And then there is the very act of relating this litany of horrors to Wiesenthal, an inmate of a concentration camp who had every reason to expect he would soon be killed in such a manner as Karl describes. Karl’s description of the scene was very detailed and vivid. As the story was being told, Simon was reminded of a boy he knew in the Ghetto, who had managed to keep himself alive for some time but, in the end, eventually was seen no more and was almost certainly killed too. It almost seems a form of torture in these circumstances, as several of the published responses have noted. Wiesenthal is already in a struggle just to stay alive – is it fair that he now be subjected to another graphic account of the horror waiting for him and then be asked to forgive this – or bear the emotional burden of not forgiving and then later doubting himself. Or possibly even fear the consequences of a refusal. The confessor is a Nazi in a Nazi hospital and Simon is a Jewish prisoner. If Karl had asked to have Simon killed, it would have been done. This too casts doubts on the sincerity of Karl’s remorse. Can he truly understand the gravity of his crime and be fully remorseful if he does not seem to acknowledge the position in which he places his confessor? Some have even suggested this is yet another sin being committed as he asks for forgiveness of another.
So this is why Karl cannot be forgiven and, in general, why certain crimes are unforgiveable. But at this point you may ask: it all seems quite logical, but isn’t this just a bit too harsh? What about compassion or sympathy? Well, thinking of the paragraph just before this, is putting a person in such an awkward and potentially dangerous situation in any way compassionate, and thus merit some compassion in return? Aside from this though, I did say at the beginning of this long essay that I would get to the issue of sympathy and compassion and how that is different from forgiveness. Actually I have been talking around that topic for the last few paragraphs, but never directly to the issue. Those alternate notions of forgiveness I was picking apart also seem to meld forgiveness, compassion and sympathy into one all-purpose “right thing to do”. The reality is these are all different things, and The Sunflower actually shows how each one of them is separate and, while Wiesenthal does not provide the former, he does provide both compassion and sympathy, on different occasions. With the dying SS man, Karl, he doesn’t have much sympathy for the man – this is one of his tormentors after all. Yet he most certainly shows ample compassion. A fly was buzzing around the dying man’s blinded face, and Simon shoos it away. Despite the emotional pain this is causing him, Simon still hears Karl out. And it seems this alone was of benefit to the man, as the next day, when the nurse told him that solider had died, she presented Simon with Karl’s effects, as that was Karl’s wish. Later, when meeting Karl’s mother, Simon shows sympathy in this instance. He does feel and understand the genuine pain the woman was feeling and genuinely did not want to do or say anything that would cause her additional hurt. Here there was compassion too, and one gets the impression that compassion is simply one of Wiesenthal’s traits – he was a very compassionate human being. So to review, compassion is to treat people with kindness and gentility, and provide assistance, sympathy is to commiserate and to share in the feelings of another, but forgiveness is to actually absolve another of sin or to declare that no further atonement is necessary. No preconditions are needed to be compassionate. To be sympathetic, usually some sort of common ground or understanding is needed, but not much more than that. But since forgiveness is more definite, and more official, there are many preconditions, and the SS officer meets very few, if any, of them.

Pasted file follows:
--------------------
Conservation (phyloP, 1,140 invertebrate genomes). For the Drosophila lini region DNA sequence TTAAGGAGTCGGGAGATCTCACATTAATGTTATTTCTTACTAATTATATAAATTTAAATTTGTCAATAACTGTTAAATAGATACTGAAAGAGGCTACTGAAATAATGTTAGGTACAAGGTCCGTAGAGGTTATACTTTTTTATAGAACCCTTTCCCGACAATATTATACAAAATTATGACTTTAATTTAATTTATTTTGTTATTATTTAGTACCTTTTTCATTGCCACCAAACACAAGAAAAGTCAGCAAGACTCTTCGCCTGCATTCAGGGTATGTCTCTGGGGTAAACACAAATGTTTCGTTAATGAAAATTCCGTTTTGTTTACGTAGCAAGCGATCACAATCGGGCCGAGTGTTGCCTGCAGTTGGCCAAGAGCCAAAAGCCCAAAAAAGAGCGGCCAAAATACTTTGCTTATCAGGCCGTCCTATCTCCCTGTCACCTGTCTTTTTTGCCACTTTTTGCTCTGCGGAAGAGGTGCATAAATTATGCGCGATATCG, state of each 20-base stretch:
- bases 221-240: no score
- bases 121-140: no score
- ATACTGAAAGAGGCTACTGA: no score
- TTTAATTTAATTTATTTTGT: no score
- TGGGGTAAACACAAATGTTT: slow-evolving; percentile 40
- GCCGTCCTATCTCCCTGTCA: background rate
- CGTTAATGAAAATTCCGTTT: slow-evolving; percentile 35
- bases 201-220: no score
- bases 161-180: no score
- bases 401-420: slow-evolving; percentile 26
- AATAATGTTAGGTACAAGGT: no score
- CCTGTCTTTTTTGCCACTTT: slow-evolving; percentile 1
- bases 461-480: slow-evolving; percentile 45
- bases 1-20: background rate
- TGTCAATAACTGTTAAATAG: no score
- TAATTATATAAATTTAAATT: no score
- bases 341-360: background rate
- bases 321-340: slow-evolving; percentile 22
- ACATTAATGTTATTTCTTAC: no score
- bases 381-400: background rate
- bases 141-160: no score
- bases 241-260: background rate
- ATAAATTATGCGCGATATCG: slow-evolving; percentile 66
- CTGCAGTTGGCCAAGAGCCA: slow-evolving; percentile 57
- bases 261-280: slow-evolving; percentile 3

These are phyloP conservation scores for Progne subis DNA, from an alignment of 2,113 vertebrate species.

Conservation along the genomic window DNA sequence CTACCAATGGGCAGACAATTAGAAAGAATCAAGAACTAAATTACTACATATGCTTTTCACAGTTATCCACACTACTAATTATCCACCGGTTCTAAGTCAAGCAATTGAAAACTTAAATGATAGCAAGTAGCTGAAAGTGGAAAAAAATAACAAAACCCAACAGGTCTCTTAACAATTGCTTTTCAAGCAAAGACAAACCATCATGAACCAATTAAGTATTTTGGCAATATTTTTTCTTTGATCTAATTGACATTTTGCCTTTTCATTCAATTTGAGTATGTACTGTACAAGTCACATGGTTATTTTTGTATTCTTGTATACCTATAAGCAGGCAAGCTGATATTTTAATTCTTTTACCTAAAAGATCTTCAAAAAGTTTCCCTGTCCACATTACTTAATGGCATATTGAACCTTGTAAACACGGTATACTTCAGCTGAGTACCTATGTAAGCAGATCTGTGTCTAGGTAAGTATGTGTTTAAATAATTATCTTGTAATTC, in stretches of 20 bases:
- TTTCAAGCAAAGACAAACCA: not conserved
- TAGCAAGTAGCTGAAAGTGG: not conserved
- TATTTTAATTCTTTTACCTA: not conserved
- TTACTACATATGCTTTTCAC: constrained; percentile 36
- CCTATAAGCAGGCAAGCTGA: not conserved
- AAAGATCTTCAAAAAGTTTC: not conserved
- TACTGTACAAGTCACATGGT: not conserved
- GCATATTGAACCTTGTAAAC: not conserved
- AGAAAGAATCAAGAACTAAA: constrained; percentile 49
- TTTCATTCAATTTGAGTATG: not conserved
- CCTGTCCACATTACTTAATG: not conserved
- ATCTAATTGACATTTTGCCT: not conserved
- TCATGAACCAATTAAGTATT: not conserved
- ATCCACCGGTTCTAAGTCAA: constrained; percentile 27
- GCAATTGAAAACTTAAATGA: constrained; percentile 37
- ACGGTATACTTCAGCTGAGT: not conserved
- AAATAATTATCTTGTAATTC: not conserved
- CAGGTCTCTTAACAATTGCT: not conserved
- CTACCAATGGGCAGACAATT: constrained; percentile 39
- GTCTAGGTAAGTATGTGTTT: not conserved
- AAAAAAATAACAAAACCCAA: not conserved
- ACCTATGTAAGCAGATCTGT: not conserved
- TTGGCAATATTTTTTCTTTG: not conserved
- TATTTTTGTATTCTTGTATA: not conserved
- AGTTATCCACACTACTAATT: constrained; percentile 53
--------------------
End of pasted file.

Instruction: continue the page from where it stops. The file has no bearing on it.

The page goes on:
So this turned out to be longer than many of the submissions to Wiesenthal’s symposium. But some of the offerings there were quite long as well, and there was a lot to say. I had it in my mind to write a post about the Jewish view of forgiveness almost since I started this blog more than three years ago. And it has been two months since I promised part two (or as it turned out, parts 2 and 3) to follow up the book review. I still don’t know if I’m fully happy with it, but I am glad to have finally written it and to have it posted. Scottie and Randy, I appreciated your comments on part one and hope you will be able to get through this long piece as well, as it does give my perspective on the issues both of you raised. It seems now every time I post, I once again promise to post more, and then have another very long delay before the next post. However I have more ideas now and hopefully more posts will be on the way. And I got two out of this one so that’s a start!